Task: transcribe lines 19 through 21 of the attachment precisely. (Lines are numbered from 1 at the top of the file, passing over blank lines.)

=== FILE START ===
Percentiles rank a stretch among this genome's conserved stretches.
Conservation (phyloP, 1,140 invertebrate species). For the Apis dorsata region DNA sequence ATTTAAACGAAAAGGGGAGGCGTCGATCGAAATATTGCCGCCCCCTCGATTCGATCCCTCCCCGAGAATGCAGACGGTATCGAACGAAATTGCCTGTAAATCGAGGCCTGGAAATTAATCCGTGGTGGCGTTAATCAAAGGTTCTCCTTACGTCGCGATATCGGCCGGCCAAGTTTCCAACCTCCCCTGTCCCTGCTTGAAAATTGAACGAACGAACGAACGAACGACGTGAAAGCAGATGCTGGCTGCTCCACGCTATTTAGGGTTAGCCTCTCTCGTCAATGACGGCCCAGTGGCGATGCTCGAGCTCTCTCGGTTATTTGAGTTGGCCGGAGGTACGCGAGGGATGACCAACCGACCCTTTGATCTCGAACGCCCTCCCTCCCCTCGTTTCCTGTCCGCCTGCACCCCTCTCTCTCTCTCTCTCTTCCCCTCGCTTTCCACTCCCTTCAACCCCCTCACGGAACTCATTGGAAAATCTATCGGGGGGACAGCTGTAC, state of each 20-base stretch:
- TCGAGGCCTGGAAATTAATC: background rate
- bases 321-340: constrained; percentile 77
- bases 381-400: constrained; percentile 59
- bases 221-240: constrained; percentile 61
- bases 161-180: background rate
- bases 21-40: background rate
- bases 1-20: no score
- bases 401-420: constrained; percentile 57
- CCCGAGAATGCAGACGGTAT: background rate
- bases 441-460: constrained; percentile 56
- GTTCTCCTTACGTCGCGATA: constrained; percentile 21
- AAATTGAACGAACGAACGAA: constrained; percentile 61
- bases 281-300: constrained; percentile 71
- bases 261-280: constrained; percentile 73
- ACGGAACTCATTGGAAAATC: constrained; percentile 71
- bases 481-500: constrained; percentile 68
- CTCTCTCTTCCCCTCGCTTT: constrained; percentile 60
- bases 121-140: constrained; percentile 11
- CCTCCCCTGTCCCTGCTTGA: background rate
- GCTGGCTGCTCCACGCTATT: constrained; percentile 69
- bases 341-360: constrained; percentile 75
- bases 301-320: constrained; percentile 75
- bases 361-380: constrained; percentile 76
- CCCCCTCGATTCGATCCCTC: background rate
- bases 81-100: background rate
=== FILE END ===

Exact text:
- CTCTCTCTTCCCCTCGCTTT: constrained; percentile 60
- bases 121-140: constrained; percentile 11
- CCTCCCCTGTCCCTGCTTGA: background rate